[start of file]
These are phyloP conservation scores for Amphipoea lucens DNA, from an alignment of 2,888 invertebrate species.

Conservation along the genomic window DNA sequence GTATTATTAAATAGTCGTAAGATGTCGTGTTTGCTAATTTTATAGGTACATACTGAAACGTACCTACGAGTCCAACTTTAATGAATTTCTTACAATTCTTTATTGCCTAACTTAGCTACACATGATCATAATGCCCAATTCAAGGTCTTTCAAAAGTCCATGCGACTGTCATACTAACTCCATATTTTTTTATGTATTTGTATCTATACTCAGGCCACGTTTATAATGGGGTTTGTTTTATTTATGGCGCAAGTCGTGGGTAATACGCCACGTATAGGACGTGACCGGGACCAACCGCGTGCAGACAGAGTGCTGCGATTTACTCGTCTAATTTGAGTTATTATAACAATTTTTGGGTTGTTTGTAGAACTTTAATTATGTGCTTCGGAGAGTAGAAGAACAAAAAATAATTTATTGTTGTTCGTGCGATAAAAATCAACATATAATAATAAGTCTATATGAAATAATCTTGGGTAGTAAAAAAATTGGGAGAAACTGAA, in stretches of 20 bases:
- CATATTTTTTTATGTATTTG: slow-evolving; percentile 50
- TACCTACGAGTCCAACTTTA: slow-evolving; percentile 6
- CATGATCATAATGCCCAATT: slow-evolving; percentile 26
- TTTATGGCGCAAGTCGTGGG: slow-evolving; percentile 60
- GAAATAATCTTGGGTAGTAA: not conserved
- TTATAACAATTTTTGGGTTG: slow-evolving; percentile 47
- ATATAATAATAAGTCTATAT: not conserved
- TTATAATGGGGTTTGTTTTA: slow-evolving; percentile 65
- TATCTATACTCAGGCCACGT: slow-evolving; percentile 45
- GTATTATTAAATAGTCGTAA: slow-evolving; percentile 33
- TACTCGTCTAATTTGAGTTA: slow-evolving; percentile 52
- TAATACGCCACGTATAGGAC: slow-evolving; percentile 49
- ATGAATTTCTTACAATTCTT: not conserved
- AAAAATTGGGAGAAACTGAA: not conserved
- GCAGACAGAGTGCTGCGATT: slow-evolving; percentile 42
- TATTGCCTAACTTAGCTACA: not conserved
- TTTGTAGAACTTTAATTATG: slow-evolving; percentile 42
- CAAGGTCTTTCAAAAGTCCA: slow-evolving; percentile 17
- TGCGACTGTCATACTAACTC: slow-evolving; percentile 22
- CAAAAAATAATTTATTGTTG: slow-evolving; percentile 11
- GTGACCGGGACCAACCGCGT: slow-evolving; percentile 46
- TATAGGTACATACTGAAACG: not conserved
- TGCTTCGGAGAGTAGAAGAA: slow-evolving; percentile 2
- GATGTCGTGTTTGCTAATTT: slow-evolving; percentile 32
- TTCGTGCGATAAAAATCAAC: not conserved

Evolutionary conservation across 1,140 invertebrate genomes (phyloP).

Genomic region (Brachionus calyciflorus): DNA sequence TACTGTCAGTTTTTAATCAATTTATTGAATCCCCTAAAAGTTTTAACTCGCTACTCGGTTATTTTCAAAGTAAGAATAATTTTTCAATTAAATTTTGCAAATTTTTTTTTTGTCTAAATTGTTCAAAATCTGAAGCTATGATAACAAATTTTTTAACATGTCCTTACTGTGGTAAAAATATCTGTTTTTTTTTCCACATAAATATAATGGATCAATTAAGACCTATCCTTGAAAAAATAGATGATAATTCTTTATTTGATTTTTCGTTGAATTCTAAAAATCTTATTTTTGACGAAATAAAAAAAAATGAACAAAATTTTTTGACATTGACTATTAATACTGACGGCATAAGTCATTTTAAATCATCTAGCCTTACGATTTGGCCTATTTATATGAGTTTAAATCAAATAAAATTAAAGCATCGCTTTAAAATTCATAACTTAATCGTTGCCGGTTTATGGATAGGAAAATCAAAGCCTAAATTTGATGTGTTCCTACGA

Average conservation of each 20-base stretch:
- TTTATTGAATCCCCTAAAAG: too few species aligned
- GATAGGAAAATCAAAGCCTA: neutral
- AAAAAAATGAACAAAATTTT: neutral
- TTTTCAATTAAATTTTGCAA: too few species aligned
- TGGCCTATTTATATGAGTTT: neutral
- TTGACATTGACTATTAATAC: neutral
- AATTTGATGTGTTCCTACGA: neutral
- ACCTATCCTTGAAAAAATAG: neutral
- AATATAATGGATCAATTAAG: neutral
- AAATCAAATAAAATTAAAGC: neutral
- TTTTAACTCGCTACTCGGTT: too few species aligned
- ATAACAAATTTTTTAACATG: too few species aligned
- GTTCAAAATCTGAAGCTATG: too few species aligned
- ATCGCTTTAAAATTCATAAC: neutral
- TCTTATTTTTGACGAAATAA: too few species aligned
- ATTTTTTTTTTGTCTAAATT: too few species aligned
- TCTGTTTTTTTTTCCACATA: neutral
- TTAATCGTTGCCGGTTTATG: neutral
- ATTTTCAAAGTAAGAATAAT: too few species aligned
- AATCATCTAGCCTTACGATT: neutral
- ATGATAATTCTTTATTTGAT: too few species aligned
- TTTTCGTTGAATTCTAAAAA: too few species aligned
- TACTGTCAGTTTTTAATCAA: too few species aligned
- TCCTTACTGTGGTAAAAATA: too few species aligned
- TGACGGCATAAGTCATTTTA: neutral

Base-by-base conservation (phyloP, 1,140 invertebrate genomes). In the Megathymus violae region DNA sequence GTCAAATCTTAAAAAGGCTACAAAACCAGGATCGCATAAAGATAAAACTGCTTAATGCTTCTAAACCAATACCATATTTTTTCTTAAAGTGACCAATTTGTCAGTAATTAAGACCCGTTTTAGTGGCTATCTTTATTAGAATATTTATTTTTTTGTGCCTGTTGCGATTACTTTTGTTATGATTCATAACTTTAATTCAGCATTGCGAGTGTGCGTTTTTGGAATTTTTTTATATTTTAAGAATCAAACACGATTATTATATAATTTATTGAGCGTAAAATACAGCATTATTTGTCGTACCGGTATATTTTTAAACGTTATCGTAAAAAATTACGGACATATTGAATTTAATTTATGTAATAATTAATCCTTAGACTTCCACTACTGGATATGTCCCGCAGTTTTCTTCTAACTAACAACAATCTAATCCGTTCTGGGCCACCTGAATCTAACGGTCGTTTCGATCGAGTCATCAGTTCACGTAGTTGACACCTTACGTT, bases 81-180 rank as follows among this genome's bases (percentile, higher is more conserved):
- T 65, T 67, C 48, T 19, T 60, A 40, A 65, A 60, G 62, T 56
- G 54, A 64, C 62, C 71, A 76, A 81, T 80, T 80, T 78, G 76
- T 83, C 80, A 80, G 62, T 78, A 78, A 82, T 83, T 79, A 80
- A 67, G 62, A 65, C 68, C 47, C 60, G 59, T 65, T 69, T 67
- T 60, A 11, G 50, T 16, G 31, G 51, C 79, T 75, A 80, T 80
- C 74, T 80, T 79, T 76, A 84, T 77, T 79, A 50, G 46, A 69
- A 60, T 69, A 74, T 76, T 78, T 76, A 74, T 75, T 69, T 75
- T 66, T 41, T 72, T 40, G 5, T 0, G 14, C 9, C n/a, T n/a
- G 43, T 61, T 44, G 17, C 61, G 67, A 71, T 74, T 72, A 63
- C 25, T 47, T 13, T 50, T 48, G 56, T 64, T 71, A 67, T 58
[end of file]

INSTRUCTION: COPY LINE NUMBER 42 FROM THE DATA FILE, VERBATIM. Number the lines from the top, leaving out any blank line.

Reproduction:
- ATAACAAATTTTTTAACATG: too few species aligned